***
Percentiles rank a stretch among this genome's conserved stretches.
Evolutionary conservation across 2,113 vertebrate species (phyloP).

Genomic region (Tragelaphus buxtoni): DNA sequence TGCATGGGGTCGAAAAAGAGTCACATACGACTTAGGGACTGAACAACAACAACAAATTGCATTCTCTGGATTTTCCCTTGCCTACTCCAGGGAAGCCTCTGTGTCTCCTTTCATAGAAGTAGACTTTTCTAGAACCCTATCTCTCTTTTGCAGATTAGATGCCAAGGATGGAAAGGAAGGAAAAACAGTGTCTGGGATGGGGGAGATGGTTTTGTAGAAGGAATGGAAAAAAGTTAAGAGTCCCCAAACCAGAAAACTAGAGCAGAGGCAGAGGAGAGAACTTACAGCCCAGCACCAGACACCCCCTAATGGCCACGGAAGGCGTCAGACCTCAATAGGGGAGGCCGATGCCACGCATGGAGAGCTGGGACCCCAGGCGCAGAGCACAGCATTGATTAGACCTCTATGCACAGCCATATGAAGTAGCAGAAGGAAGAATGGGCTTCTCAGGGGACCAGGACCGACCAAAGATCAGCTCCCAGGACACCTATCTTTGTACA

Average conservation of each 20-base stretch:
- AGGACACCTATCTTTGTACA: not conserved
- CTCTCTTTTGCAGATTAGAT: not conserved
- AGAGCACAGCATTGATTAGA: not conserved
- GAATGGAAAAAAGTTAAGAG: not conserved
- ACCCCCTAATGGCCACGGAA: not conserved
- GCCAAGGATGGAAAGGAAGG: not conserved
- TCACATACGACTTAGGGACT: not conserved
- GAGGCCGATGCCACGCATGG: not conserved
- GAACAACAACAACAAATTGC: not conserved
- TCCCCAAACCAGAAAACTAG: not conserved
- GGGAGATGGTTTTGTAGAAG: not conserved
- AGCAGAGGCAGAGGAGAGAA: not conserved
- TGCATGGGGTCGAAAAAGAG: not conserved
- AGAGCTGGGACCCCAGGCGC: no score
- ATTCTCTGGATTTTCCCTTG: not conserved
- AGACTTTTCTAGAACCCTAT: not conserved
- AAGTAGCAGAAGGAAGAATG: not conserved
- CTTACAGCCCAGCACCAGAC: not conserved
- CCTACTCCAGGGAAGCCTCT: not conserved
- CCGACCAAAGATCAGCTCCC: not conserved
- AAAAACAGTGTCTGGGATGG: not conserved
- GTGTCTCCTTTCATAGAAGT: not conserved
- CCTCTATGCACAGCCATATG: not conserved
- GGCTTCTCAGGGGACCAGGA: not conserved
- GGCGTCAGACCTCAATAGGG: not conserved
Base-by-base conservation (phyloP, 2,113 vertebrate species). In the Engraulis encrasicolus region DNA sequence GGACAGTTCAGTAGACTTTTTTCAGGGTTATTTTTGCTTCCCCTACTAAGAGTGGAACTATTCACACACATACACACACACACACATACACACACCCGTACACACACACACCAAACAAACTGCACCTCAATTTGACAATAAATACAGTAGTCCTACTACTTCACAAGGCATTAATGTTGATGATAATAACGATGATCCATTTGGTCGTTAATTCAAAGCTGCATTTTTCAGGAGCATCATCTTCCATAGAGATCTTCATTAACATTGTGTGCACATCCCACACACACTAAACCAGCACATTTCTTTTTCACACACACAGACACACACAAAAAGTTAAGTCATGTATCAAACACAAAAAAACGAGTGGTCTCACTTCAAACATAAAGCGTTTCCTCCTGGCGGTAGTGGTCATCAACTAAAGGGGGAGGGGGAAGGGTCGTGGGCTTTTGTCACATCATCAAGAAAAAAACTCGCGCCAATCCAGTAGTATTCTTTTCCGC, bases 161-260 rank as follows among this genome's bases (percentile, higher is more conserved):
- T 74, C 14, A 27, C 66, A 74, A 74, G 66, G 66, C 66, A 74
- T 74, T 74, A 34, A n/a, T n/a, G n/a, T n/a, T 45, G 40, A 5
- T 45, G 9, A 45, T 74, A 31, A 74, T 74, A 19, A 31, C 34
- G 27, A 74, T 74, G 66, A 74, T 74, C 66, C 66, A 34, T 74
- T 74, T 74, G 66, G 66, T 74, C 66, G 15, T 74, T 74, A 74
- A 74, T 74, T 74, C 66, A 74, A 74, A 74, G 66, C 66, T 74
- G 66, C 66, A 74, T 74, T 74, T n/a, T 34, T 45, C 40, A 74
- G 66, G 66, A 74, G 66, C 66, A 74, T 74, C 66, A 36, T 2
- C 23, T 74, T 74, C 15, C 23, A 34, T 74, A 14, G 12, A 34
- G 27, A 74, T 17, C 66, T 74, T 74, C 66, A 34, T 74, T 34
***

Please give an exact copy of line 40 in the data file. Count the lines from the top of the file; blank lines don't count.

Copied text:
- G 27, A 74, T 17, C 66, T 74, T 74, C 66, A 34, T 74, T 34